The opinion of the court was delivered by: Gilbert, District Judge:
This matter is before the Court for threshold review of the Plaintiff's civil rights complaint which seeks recovery pursuant to 42 U.S.C. § 1983. Plaintiff, who is incarcerated at Pinckneyville Correctional Center, Pinckneyville, Illinois, asserts that he has been subject to a pattern of practices by the Defendants depriving him of meaningful access to the courts by depriving him of needed access to legal documents and denial of access to needed medical care.
For purposes of review, the Court has divided Plaintiff's claims into two separate counts. In Count 1, Plaintiff alleges that several of the defendants participated in the denial of his meaningful access to the courts by denying him access to his legal documents while in the segregation unit at Pinckneyville Correctional Center from the time of his arrival, March 3, 2010, through his return to general population on May 7, 2010. He asserts that as a result of the denial of access to his legal documents (which he claims were in a lock box stored in the law library at Pinckenyville Correctional Center during the time in question) he was unable to properly plead and prosecute a case he had filed in the Central District of Illinois, West v. Ameji, No. 10-2070, and that action was ultimately dismissed by Hon. Michael McCuskey.
In Count 2, Plaintiff asserts a wholly separate claim for denial of medical care related to pain in his back, leg and foot which he has due to a pinched nerve. Plaintiff assert that various defendants denied his request for specialized medical attention, specifically treatment of his pinched nerve and his request for a discectomy procedure. As a result, he alleges that he suffers constant back pain and has nerve damage such that he cannot control his left foot or leg.
I.THRESHOLD REVIEW "A provision added to the Judicial Code by the Prison Litigation Reform Act of 1996 requires the district judge to screen prisoner complaints at the earliest opportunity and dismiss the complaint, in whole or part, if. . . it 'fails to state a claim upon which relief can be granted.'" Sanders v. Sheahan, 198 F.3d 626 (7th Cir.1999) (quoting 28 U.S.C. § 1915A(b)(1)). "Factual allegations [in a complaint] must be enough to raise a right to relief above the speculative level." Bell Atl. Corp. v. Twombly, 550 U.S. 544, 570 (2007). That is, there must be "enough facts to state a claim to relief that is plausible on its face." Id.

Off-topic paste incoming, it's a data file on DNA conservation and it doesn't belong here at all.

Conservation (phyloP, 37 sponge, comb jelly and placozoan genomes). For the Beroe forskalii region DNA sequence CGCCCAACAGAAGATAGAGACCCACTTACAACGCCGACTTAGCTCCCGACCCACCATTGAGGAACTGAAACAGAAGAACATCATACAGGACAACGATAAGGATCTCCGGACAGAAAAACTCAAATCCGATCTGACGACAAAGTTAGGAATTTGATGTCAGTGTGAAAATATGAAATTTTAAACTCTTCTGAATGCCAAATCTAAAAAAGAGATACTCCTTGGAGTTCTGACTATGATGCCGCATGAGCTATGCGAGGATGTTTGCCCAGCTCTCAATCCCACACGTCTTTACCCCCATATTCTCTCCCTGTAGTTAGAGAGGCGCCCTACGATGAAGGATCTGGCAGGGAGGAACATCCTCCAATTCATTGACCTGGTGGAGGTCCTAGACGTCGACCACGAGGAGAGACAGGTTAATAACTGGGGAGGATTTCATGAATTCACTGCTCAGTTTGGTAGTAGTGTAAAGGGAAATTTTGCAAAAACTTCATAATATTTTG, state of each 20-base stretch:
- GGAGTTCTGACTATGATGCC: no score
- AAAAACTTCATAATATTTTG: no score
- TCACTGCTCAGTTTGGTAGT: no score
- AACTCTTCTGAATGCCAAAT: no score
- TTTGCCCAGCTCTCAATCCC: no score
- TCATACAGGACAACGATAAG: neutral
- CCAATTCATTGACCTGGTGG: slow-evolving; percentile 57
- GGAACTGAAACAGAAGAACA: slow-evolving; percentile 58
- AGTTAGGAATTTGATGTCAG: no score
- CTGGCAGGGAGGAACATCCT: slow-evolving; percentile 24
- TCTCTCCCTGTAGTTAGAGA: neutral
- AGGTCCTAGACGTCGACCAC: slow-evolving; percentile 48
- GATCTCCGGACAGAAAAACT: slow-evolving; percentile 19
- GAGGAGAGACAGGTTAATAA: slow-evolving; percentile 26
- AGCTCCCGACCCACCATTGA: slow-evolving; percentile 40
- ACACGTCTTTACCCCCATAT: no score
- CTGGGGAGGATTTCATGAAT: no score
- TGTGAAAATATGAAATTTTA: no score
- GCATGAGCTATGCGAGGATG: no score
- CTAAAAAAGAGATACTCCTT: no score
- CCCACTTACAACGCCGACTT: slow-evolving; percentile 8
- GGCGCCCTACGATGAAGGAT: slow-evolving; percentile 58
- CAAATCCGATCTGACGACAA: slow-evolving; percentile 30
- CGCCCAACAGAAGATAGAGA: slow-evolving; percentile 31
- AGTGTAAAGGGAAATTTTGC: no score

An action or claim is frivolous if "it lacks an arguable basis either in law or in fact." Neitzke v. Williams, 490 U.S. 319, 325 (1989). An action fails to state a claim upon which relief can be granted if it does not plead "enough facts to state a claim to relief that is plausible on its face." Twombly, 550 U.S. at 570. Conversely, a complaint is plausible on its face "when the plaintiff pleads factual content that allows the court to draw the reasonable inference that the defendant is liable for the misconduct alleged." Ashcroft v. Iqbal, 556 U.S. 662, 678 (2009).
Although the Court is obligated to accept factual allegations as true, see Smith v. Peters, 631 F.3d 418, 419 (7th Cir. 2011), some factual allegations may be so sketchy or implausible that they fail to provide sufficient notice of a plaintiff's claim. Brooks v. Ross, 578 F.3d 574, 581 (7th Cir. 2009). The Seventh Circuit has directed that courts "should not accept as adequate abstract recitations of the elements of a cause of action or conclusory legal statements." Id. At the same time, however, the factual allegations of a pro se complaint are to be liberally construed. See Rodriguez v. Plymouth Ambulance Serv., 577 F.3d 816, 821 (7th Cir.2009).
"The screening process allows a judge to dismiss, before service on the defendants, a complaint that is frivolous, malicious, or fails to state a claim." Gay v. Chandra, 682 F.3d 590, 595 (7th Cir. 2012) citing, 28 U.S.C. §§ 1915(e)(2)(B), 1915A(a), (b)(1); Hoskins v. Poelstra, 320 F.3d 761, 763 (7th Cir.2003); Rowe v. Shake, 196 F.3d 778, 781-83 (7th Cir.1999).
28 U.S.C. § 1915A, provides:
(a) Screening.- The court shall review, before docketing, if feasible or, in any event, as soon as practicable after docketing, a complaint in a civil action in which a prisoner seeks redress from a governmental entity or officer or employee of a governmental entity.
(b) Grounds for Dismissal.- On review, the court shall identify cognizable claims or dismiss the complaint, or any portion of the complaint, if the complaint-
(1) is frivolous, malicious, or fails to state a claim on which relief may be granted; or
(2) seeks monetary relief from a defendant who is immune from such relief.
Plaintiff has named as defendants: E. Hagene, Counselor Lutz, Randy Davis, John Doe, Jane Doe (1), C/O Goldberg, Nurse Melvin, Nurse Castle, Lieutenant Robinson, Sgt. Mcelyea, Lt. Williams, Officer Hill, Officer Huite, Officer Johnson, Officer Coleman, Officer Crabtree, Officer, Risley, Officer Phillips, J. True, Nurse Hill, Billy Pickering, Jane Doe (2), Nurse Flowers, Dr. Jill Wahl, Dennis Larson, Michael Randle, Gladyse C. Taylor, Louis Stricker, Donna Heinemann, Earl Wilson, K. Deen, Sarah Johnson Administrative Review Board Hearing Officer, Terry Anderson, Dr. Garcia, Doctor Lehman, , Charles Dintleman, ...